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Photochemistry boosts the yield of chiral compounds

| By Gerald Ondrey

Isolation and purification of pure, active enantiomers is important in the development of active pharmaceutical ingredients and drug products. However, recovering the desired optical isomer from a racemic mixture means half of the chemical produced — the undesired isomer — will be wasted, unless it can be recycled in some manner. Now, researchers from the Tokyo University of Science (Japan; have developed a system that, at least for one important class of compounds — chiral sulfoxides — is able to produce the desired isomer with high efficiency. This is done by a two-step process, as described in a recent issue of the Journal of Organic Chemistry.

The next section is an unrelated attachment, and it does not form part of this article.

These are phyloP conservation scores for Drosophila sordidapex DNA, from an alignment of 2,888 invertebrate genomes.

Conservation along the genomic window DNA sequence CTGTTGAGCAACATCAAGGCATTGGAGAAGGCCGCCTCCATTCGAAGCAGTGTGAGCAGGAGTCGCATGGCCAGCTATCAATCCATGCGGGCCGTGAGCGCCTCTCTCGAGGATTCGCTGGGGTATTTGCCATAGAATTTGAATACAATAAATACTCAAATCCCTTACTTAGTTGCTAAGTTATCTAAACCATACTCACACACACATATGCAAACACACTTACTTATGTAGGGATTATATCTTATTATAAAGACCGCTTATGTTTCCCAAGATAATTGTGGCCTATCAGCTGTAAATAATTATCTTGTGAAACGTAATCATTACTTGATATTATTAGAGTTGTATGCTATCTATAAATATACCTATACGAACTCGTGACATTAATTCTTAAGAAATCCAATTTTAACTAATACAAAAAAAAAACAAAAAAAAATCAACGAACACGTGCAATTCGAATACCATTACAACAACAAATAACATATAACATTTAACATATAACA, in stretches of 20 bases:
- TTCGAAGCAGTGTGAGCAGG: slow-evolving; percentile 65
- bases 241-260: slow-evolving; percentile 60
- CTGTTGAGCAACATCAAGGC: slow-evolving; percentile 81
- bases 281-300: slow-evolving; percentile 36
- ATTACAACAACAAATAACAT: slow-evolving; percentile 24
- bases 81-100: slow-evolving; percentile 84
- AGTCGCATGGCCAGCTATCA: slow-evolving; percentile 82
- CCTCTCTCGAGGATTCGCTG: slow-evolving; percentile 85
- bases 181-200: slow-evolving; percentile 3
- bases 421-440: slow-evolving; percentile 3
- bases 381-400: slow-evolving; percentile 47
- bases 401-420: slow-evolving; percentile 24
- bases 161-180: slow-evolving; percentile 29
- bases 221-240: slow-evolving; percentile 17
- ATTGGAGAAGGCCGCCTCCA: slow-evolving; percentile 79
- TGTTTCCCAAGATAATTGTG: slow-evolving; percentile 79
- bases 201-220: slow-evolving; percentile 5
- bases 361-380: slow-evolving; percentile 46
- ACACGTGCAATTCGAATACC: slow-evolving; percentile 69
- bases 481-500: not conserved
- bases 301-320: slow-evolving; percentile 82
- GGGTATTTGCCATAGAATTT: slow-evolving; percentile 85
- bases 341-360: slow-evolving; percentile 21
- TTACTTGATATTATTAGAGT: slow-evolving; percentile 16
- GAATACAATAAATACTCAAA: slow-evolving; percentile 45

In the first step (diagram), the desired isomer is separated from the racemic mixture in a high-performance liquid chromatography (HPLC) column containing a chiral stationary phase. The undesired enantiomer then passes through a photoreactor — a glass tube containing an immobilized photocatalyst (2,4,6-triphenylpyrrylium tetrafluoroborate) and transparent glass beads. Irradiation with blue light (402 nm) from a light-emitting diode (LED) causes a rapid photoracemization of the undesired isomer back into a racemic mixture, which can then be recycled back to the HPLC purification column. The cycle can be repeated until the yield of the desired compound is as high as desired.

chiral compounds

Source: Tokyo University of Science

The researchers demonstrated the technology for synthesizing four enantiometrically pure chiral alkyl aryl sulfoxides, achieving optical purities of 98–99%. High yields (>80%) for the desired compound are achieved after 4 to 6 cycles.